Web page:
Non-Religious Christian Spirituality

an unassuming god

I love this image. The light is warm and soft, the materials are rich and textured, and both water and feet look clean and inviting… But as nice as this image is, it depicts a ritualized act–a symbol based on something real–not the real act itself. It’s only the real act that can convey the impact and meaning of Jesus’ example that last night at supper, stripping off his outer clothing and wrapping a towel around his waist, kneeling before each of his friends in succession, ignoring their dropped jaws and exchanged stares.

Washing a person’s feet in 1st century Judea was a dirty, disgusting task reserved only for the lowest of slaves, a humiliating duty carried out by inferiors to superiors. Washing a person’s feet in that culture would be more akin to washing someone who had soiled themselves in our own. Knowing this, Peter’s initial refusal is much more understandable, his outrage more pointed–that his master, messiah, and king should do this to him, for him. But without it, Jesus says, Peter could “have no part with” him.

Does your faith life make you feel like this?

We have a way of insulating ourselves from inconvenient or uncomfortable facts. Leaning back into the safety of ritual acts or symbolic images is like turning down the volume on a song we don’t like, walking quickly past a homeless person, avoiding eye contact. Jesus is real. Stark. Uncompromising. Full blast. He is telling us that our world is upside down. We idolize and strive for all the wrong things. We see value in glittering valuelessness and walk right past incomprehensible, but unglittering riches.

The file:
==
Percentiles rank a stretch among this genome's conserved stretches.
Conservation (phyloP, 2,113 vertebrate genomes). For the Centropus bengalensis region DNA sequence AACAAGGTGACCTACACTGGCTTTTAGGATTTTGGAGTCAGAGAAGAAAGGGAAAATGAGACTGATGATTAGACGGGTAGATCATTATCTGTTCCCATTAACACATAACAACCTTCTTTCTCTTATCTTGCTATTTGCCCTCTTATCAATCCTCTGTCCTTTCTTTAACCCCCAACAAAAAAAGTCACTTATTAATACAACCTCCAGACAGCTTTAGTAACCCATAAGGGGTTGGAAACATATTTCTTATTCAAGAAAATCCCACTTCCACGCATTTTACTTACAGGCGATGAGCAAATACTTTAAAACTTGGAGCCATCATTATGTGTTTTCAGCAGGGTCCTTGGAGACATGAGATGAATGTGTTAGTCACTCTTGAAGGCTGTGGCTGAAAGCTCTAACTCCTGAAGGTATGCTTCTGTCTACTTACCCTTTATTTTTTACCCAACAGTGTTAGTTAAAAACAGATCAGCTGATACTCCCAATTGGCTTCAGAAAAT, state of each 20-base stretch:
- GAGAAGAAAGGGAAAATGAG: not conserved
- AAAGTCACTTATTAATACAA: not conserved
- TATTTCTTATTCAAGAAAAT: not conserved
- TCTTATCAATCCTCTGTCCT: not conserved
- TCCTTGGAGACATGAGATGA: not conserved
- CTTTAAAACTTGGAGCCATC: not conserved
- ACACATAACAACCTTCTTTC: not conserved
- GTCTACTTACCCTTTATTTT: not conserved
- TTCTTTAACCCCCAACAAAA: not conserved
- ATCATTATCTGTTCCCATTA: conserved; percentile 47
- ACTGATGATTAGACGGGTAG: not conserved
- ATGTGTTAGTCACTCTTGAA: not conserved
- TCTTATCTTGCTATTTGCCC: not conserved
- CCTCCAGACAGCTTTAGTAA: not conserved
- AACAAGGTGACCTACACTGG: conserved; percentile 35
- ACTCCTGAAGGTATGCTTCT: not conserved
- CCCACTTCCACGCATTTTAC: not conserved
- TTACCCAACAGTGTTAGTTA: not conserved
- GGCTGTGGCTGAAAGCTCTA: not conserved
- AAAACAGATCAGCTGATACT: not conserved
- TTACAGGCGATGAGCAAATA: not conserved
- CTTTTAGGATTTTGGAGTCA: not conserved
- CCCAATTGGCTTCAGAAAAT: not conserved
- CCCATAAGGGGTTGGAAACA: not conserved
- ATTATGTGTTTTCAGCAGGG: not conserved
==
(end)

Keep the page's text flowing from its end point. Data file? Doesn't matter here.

Our God, the creator of heaven and earth, is an unassuming God, a humble God, a God who washes our feet, occupies a station in our lives that we can’t and don’t even respect, let alone emulate. Coming to us from the standing height of a child, the kneeling height of a servant, our God is a God who serves us, holds nothing back–not even his own dignity–to graphically demonstrate the nature of real relationship.

And never thinking to look down, to a height lower than our own heads, our God is a God we will walk right past on our way to the lights, cameras, and action of what we believe and expect true power and value to be. It’s blasphemous, outrageous, and world-bending to see God in this way, but if Jesus and the Father are one, what other conclusion is there? Until we can learn to see through God’s eyes, we will “have no part with him…” that is, we will never experience the infinite extent of the love in which we are immersed, and we’ll never feel safe enough to show another the extent of the love that covers them as well.



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